Peugeot 308 Hybrid Allure Premium: long-term test review

First report: our Peugeot 308 PHEV’s styling and performance are getting praise, but what about its economy?


  • 4.0 out of 5

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    Verdict

    Weight is the Peugeot 308 Hybrid’s weakness, because it really impacts the efficiency of both the electric motor and petrol engine. However, the hatchback has plenty of plus points and it now feels like a premium product more than ever.

    • Mileage: 4,613
    • Economy: 84.4mpg
    • Plug-in hybrids have always seemed like a bit of a stopgap to me. I see them as little more than an introduction for those who want to go electric, but still want the security of extra range for longer journeys.

      But what are they actually like to live with on a daily basis? The new Peugeot 308 Hybrid is the first PHEV I’ve run on the Auto Express fleet, so I’m keen to find out if they have something else to offer.

      • Top 10 best plug-in hybrids to buy 2022 / 2023

      The big issue I have with plug-in hybrids is weight. If you’re running in electric mode, you’re carrying around a big combustion engine at the front. If the petrol engine is doing all the work, then you’re carrying around the weight of a dead battery. Both scenarios result in poor economy and that’s certainly been the case with the 308 so far.

      I’ve been driving it in electric mode as much as possible since taking delivery and I’ve been especially disappointed with the efficiency, which has averaged around only 2.0 miles per kWh. That’s less than half of what you can expect to achieve from some of the best pure-electric cars. It means that I’ve only been able to coax around 24 miles of range from the 12.4kWh battery – some way down on Peugeot’s claimed 37 miles – and that’s before the cold weather of winter hammers it further still.

      I’m not alone in my thinking, because Auto Express reader Victor Hedges recently contacted me to say how disappointed he is with the efficiency of his Peugeot. He drives a 3008 Hybrid4 and has been getting no more than 22 miles of range, despite the brand’s claims that he should be achieving closer to 39 miles.

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      Once you’ve used up the battery on our 308, the situation isn’t much better, because the 1.6-litre petrol engine alone struggles with the weight and only returns around 32mpg. Whichever way you drive, you’ll be replenishing the Peugeot regularly.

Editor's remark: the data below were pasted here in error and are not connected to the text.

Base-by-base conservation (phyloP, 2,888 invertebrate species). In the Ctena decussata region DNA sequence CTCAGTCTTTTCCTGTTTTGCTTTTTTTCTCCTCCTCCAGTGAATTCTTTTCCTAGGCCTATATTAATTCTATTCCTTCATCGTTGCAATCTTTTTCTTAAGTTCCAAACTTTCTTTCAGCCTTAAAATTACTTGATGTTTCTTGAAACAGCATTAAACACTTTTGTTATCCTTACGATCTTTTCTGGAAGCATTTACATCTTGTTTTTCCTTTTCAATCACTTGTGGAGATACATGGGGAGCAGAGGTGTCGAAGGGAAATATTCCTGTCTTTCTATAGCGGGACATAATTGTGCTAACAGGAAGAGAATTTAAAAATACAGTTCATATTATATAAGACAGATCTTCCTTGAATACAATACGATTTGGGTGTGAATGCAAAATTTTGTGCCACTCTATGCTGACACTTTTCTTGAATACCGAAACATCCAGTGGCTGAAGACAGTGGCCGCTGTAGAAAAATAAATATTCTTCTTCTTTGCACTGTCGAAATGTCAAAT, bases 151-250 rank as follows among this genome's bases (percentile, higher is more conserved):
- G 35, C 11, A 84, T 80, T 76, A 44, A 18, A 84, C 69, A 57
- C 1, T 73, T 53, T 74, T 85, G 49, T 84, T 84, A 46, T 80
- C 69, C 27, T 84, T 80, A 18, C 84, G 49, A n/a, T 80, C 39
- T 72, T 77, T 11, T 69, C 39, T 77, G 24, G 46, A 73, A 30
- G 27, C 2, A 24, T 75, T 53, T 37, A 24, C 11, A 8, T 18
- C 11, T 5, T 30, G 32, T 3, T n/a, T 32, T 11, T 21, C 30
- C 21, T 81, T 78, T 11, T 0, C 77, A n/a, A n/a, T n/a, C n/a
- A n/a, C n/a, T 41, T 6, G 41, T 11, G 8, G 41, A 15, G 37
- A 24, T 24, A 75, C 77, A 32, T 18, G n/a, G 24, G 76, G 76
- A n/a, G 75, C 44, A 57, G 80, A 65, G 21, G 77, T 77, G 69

Just a couple of years ago that probably wouldn’t be such a big issue, because it was still relatively cheap to top up the battery. But rising energy costs mean it’s not such an attractive proposition these days. Paying the current national average of 18p per kWh to charge at home means a full charge is going to cost £2.23. And, due to the poor efficiency, you may have to charge almost daily depending on how often you drive.

      I’m quite lucky because my wife is able to charge for free at her nearby workplace, and when she borrows the PHEV, she brings it home with a nearly full charge. So we’ve actually enjoyed relatively cost-free motoring, but how many people have this luxury? You now have to pay to charge at Tesco and it’s surely only a matter of time before others follow suit.

      But it’s not all bad news for plug-ins because they do work well when it comes to performance. The 308 Hybrid we have on our fleet is the lower-powered model with 178bhp (a 222bhp model is also available), but it’s genuinely quick when in ‘Sport’ mode. Press the accelerator hard when going for an overtake and the electric motor kicks in to add an extra punch. The sprint from 0-62mph officially takes 7.6 seconds, and it feels every bit as fast as that, although the automatic gearbox is a bit clunky.

      Aside from the weight issues, the new Peugeot 308 has otherwise been a pleasant surprise, especially inside. The cabin is a lovely place to sit, and feels like a giant leap forward from its predecessor. It has a premium feel, maybe not quite up to BMW or Audi standards, but it’s not too far behind.

      The infotainment system is slick and the high-resolution display means everything is crystal clear. Just below the screen is a set of ‘i-Toggles’ instead of physical buttons and they can take a bit of getting used to, but they are configurable, so you can set them up just the way you like it, with the controls you use the most at your fingertips.

      I was initially worried about a lack of space after running a series of SUVs on our fleet, but so far it’s been okay. I have two children and neither has complained about the rear legroom, and the boot has swallowed everything it’s needed to, although a true test will come when we’ve managed to take some longer journeys.

      Model: Peugeot 308 Hybrid 180 Allure Premium
      On fleet since: October 2022
      Price new: £34,570
      Engine: 1.6-litre petrol + e-motor, 178bhp
      CO2/BiK: 25g/km/8%
      Options: Pearlescent paint (£695) 
      Insurance*: Group: 26 Quote: £709
      Mileage: 4,613
      Economy: 84.4mpg
      Any problems? None so far

      *Insurance quote from AA (0800 107 0680) for a 42-year-old in Banbury, Oxon, with three points.

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